d) Please donot touch the reflector with ANYTHING, it will scratch and dull more than water!

finally e) The above is from real life experience ruining multiple reflectors and finally getting it right

Ideally seal the reflector well, so that dust and water dont enter and make it dull, but if it becomes dirty best way is to wash with water and liquid soap mix, rinse, followed by a good drying.

The above is for reflector and glasses can be washed OR wiped clean with damp cloth but careful that you dont smudge the reflector while at it.

ps: for ancient/old reflectors peeling might be a reality due to the age factor.
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Old 6th January 2009, 18:11   #6
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Question How to remove?

Thanks for all the valuable inputs. But I can work on the suggestion only when I am able to remove the headlight, which I still can't.

Any one on the matter.
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Old 7th January 2009, 12:00   #7
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You cannot remove the headlamps of Palio unless you remove the front bumper - and don' think it is DIY job.
I had water in the head lamp - because the back cover was not fitted properly. I tried all the tricks mentioned here; net result - the water is almost gone, but there are scratches on the reflector and the beam alignment is not perfect. Even after getting the headlamp alignment checked at service station, there is a difference.
Recommendation by workshop - replace the whole unit!
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Old 27th July 2009, 22:56   #8
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Search Palio Users Group. Dr. Sunil Pullockaran (Fellow t-bhpian) has written in detail on how to remove the headlamp assembly, and open up the headlamp to remove the dust, and put everything back again, completely sealed so that dust and moisture won't enter again.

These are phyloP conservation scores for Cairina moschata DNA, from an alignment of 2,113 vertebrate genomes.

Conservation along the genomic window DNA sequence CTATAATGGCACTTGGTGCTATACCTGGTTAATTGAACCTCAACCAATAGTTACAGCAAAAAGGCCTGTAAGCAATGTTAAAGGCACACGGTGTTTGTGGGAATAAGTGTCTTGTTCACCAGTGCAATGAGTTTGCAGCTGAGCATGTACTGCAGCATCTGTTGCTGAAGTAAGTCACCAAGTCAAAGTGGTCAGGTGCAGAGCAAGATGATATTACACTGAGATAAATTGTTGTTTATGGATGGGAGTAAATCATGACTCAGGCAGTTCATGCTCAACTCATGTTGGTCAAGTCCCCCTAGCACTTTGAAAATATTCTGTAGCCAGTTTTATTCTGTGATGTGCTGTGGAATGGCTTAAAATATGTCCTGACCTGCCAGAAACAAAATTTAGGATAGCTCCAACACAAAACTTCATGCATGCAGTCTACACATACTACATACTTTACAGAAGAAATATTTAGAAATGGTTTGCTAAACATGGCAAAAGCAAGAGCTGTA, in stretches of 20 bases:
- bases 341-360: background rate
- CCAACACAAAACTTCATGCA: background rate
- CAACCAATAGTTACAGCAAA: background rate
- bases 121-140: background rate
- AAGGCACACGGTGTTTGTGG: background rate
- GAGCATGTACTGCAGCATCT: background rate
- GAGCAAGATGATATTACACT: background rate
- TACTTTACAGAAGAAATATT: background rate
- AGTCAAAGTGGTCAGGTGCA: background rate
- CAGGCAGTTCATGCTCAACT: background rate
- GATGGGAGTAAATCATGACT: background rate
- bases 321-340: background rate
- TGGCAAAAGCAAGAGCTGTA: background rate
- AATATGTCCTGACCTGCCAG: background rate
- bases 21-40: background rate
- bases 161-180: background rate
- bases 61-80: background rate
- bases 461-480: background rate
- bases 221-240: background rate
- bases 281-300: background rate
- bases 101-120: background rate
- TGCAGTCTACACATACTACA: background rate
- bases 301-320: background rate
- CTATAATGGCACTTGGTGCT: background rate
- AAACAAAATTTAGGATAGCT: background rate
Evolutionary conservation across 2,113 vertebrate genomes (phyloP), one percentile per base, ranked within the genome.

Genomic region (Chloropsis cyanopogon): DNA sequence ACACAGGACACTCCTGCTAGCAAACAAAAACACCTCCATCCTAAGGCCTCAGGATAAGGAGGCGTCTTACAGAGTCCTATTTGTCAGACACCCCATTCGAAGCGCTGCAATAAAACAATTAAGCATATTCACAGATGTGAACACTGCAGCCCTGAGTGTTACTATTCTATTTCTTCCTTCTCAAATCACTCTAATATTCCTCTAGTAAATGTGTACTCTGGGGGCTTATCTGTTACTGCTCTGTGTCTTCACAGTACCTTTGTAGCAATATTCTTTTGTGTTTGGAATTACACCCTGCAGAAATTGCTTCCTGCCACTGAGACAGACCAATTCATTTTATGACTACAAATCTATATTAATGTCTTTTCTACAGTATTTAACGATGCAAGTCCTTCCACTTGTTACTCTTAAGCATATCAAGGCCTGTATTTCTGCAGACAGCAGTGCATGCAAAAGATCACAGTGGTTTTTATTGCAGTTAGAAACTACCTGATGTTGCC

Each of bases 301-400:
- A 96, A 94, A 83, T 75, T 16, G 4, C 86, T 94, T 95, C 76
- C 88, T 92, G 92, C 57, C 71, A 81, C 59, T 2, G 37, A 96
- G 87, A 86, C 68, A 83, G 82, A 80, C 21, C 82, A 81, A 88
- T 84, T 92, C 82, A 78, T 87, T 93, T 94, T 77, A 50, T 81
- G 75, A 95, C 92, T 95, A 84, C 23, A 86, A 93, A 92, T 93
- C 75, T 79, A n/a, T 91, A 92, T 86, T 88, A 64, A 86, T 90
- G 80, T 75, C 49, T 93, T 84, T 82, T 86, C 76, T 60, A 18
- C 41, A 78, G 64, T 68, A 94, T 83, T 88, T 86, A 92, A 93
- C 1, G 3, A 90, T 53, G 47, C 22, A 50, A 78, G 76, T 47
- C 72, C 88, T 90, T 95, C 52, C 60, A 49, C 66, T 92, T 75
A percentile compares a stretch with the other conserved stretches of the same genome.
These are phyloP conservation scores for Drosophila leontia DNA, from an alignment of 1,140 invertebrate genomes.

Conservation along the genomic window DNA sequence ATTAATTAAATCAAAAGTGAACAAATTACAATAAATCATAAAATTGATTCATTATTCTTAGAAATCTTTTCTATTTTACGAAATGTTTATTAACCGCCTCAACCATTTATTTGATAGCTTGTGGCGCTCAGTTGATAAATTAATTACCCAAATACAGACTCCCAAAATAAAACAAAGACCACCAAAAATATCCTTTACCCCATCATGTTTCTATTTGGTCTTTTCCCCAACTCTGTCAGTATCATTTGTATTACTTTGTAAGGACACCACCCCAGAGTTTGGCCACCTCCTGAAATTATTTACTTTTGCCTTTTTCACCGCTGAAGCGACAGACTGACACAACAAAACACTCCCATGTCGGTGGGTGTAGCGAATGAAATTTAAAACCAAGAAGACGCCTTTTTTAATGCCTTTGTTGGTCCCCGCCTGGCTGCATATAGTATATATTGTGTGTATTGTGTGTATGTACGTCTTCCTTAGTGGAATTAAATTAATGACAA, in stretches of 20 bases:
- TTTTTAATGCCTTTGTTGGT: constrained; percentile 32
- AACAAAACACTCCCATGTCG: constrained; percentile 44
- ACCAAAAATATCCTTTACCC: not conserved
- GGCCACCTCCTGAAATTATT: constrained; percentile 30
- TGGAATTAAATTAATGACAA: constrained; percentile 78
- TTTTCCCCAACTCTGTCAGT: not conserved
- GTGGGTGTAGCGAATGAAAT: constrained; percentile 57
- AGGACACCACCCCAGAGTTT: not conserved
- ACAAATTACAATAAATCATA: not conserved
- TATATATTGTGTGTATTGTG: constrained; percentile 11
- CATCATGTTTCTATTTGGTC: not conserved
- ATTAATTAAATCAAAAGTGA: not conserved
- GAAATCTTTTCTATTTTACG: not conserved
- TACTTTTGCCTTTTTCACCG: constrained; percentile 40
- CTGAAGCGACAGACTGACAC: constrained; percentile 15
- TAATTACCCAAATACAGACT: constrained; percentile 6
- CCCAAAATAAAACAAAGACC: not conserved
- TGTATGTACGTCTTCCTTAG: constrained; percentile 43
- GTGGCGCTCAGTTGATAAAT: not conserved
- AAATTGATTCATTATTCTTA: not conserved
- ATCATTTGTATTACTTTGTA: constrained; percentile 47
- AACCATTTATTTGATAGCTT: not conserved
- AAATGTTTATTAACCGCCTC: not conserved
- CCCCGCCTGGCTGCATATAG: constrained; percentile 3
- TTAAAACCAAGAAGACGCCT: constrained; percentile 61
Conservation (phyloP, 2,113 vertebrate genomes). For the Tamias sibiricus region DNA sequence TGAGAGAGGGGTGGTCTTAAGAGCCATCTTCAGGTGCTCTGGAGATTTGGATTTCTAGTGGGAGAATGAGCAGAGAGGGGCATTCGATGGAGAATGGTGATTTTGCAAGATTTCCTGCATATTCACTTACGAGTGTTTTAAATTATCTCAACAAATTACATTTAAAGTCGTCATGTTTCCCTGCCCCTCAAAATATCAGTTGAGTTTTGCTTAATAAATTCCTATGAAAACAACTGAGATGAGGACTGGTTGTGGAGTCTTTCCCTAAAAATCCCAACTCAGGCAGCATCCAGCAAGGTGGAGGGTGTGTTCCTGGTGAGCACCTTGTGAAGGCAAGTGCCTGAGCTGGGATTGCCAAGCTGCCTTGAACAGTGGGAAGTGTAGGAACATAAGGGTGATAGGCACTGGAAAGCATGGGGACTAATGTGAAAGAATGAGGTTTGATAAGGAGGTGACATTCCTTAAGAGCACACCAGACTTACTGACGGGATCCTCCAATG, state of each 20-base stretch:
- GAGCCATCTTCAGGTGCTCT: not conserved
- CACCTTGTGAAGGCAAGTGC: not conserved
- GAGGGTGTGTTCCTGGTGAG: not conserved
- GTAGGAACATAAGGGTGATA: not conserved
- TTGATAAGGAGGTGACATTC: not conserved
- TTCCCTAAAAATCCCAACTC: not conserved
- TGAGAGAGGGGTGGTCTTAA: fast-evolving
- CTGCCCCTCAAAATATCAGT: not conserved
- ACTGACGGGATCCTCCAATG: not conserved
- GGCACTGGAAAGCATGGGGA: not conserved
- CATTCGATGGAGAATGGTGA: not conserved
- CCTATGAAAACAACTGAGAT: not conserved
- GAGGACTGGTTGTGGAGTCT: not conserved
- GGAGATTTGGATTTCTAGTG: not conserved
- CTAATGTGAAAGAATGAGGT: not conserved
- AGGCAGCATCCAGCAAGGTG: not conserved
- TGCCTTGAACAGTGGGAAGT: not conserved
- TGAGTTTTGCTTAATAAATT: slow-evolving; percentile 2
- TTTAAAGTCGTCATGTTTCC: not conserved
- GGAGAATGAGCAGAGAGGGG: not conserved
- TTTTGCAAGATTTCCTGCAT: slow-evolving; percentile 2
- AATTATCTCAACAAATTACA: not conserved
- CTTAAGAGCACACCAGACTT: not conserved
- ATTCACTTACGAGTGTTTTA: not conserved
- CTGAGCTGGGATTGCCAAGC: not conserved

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Old 3rd August 2009, 10:47   #9
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Originally Posted by clevermax View Post
Search Palio Users Group. Dr. Sunil Pullockaran has written in detail on how to remove the headlamp assembly, and open up the headlamp to remove the dust, and put everything back again, completely sealed so that dust and moisture won't enter again.
Sorry, c-max - the post from Sunil does not mention "how to remove the headlamp" - it is more like "how to remove moisture from the headlamp and seal it watertight"'
To repeat my earlier point, you can't remove the headlamp without removing the bumper - unless you are some kind of an acrobat / contortionist / gymnast / blessed with simian quality limbs! You can easily unbolt the two bolts on the top of the lamp assembly; but there will be one left which is under the lamp and bolted to the wheel arch - it is a nut and bolt assembly, which will require very slim and dexterous hands to get unbolted.
I am suffering "water in headlamp syndrome" since the last two years. Only two things have had some impact in reducing the moisture inside - (a) for mild condensation use a couple of packs of silica gel; (b) for heavy condensation, you have to remove the headlamp, drain the water, dry out the moisture and repack the back cover tightly - a plastic cover in between the bulbs and the back cover helps (a trick which is posted somewhere).
The culprit seems to be the rubber lining on the back cover and / or missing black rubber vent on the back of the head lamp assembly.
The design of the lamp assembly and back cover seems to be cause of the problem - the projection on the back of the lamp should have been slightly longer and the groove on the cover should be more flush, with provision for the rubber lining being able to trap the water and drain it out.